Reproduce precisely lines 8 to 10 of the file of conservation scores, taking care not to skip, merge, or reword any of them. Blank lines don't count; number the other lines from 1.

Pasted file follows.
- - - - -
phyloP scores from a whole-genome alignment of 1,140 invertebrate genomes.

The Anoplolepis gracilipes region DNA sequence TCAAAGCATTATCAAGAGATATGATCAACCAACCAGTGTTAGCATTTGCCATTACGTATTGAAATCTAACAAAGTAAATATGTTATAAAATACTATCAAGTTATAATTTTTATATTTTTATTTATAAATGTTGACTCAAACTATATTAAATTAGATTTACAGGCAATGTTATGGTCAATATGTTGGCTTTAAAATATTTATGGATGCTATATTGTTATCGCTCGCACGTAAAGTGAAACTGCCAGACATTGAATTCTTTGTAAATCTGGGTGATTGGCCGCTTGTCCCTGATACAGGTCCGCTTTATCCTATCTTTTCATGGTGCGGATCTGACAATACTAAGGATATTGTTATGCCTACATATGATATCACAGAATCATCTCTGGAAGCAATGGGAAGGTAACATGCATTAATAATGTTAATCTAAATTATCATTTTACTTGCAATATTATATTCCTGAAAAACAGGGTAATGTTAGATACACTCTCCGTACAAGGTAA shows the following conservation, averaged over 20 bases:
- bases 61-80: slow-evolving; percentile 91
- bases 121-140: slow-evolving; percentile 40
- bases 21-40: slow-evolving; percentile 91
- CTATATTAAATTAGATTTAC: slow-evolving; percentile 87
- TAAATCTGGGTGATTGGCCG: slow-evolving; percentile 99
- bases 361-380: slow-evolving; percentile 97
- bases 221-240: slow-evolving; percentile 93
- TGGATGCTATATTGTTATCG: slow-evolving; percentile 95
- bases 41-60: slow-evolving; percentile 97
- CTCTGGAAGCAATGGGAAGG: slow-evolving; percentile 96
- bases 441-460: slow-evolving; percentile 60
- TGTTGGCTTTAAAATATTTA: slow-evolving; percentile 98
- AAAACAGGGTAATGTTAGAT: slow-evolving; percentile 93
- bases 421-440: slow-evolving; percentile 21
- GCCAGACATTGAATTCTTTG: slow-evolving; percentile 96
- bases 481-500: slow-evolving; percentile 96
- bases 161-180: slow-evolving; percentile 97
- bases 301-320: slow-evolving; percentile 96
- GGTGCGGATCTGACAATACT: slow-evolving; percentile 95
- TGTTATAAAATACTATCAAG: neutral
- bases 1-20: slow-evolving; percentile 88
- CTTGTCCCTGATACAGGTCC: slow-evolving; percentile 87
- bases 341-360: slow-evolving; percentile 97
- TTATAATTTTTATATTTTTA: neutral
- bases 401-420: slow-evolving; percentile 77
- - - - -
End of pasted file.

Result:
- bases 361-380: slow-evolving; percentile 97
- bases 221-240: slow-evolving; percentile 93
- TGGATGCTATATTGTTATCG: slow-evolving; percentile 95